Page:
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How to Write Nursery Rhymes


Writing nursery rhymes may seem like child’s play, and certainly children are capable of writing them. But the popular nursery rhymes that are familiar to English-speaking children date back to the poets of 19th-century England. Writing a nursery rhyme can be an engaging activity for students of many ages.

Reading as Prewriting

Teaching nursery rhymes often falls under reading standards related to poetry, but they also can be taught to introduce students to writing rhymes of their own. Read a variety of nursery rhymes to become familiar with their style, components and rhyming patterns. Reading in general helps writers become better authors. Some types of nursery rhymes to read include finger rhymes such as “The Itsy, Bitsy Spider,” clapping rhymes such as “Pat-a-cake, Pat-a-cake” and counting rhymes such as “One, Two, Buckle My Shoe.”

Review Word Families

Most students learn to create rhyming pairs of words in kindergarten and continue to practice this skill throughout elementary school. Even early writers will have some knowledge of rhymes and can learn to write a short nursery rhyme with assistance. Review rhyming word families or patterns to illustrate how to rhyme pairs of words. Use a rhyming dictionary or create a list of possible rhyming patterns to use.

Short Rhyming Story

Traditional rhymes often had less than cheerful origins, but they were adapted to amuse children. Today’s nursery rhymes are short, rhyming stories meant for children and written in simple rhyming patterns that children enjoy repeating. The words often contain some repetition. Decide on a topic for your rhyme that includes an animal, an action and a setting. Brainstorm rhyming pairs of words to structure the rhyme. Write a few short verses that tell a story with a simple rhyming pattern.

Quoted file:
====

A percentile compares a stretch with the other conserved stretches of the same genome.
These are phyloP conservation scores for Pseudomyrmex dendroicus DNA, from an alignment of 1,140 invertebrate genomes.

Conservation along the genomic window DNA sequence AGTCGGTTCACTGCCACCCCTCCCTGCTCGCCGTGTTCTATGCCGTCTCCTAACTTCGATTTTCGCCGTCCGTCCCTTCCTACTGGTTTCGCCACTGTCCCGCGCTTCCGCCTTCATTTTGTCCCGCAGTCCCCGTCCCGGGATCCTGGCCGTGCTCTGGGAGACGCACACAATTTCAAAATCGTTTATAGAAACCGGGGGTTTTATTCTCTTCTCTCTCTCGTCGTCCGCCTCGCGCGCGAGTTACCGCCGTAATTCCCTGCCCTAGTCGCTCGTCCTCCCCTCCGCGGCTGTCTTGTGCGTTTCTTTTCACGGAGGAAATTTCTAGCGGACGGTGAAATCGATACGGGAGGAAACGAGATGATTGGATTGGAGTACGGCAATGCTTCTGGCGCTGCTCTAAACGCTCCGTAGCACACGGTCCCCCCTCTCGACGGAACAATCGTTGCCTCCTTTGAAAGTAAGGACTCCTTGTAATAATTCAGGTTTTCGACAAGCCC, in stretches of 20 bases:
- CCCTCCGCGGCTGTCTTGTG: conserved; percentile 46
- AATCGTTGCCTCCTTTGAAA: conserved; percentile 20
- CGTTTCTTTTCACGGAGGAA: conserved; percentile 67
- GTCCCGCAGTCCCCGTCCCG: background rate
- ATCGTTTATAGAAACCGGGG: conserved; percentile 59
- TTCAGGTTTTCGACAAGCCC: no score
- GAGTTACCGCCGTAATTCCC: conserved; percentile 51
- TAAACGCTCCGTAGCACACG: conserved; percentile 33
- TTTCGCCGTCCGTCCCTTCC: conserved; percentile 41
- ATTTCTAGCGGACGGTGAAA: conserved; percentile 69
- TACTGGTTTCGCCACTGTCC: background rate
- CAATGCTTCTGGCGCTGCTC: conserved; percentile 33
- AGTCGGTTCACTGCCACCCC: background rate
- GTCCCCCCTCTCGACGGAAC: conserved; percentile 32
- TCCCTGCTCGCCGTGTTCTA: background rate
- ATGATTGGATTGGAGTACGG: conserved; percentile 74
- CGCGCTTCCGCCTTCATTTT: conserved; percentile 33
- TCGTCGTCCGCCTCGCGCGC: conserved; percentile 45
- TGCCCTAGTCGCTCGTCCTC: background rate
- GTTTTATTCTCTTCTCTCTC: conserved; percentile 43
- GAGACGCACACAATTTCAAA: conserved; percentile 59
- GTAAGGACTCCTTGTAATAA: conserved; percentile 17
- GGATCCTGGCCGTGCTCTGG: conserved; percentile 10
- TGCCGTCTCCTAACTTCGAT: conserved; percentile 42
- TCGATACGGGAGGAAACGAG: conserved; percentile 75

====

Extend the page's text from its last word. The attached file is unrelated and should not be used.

Write Another Version

Writing may not be an easy task for every young author. For those having difficulty or to provide an alternate activity, have students rewrite a familiar rhyme with a different or modern element. The new version of the nursery rhyme might, for example, contain a new character, plot or setting but keep the same rhyming pattern. Alternatively, only the rhyming words might change and everything else might stay the same.

About the Author

Elizabeth Stover, an 18 year veteran teacher and author, has a Bachelor of Science in psychology from the University of Maryland with a minor in sociology/writing. Stover earned a masters degree in education curriculum and instruction from the University of Texas, Arlington and continues to work on a masters in Educational Leadership from University of North Texas. Stover was published by Creative Teaching Press with the books "Science Tub Topics" and "Math Tub Topics."

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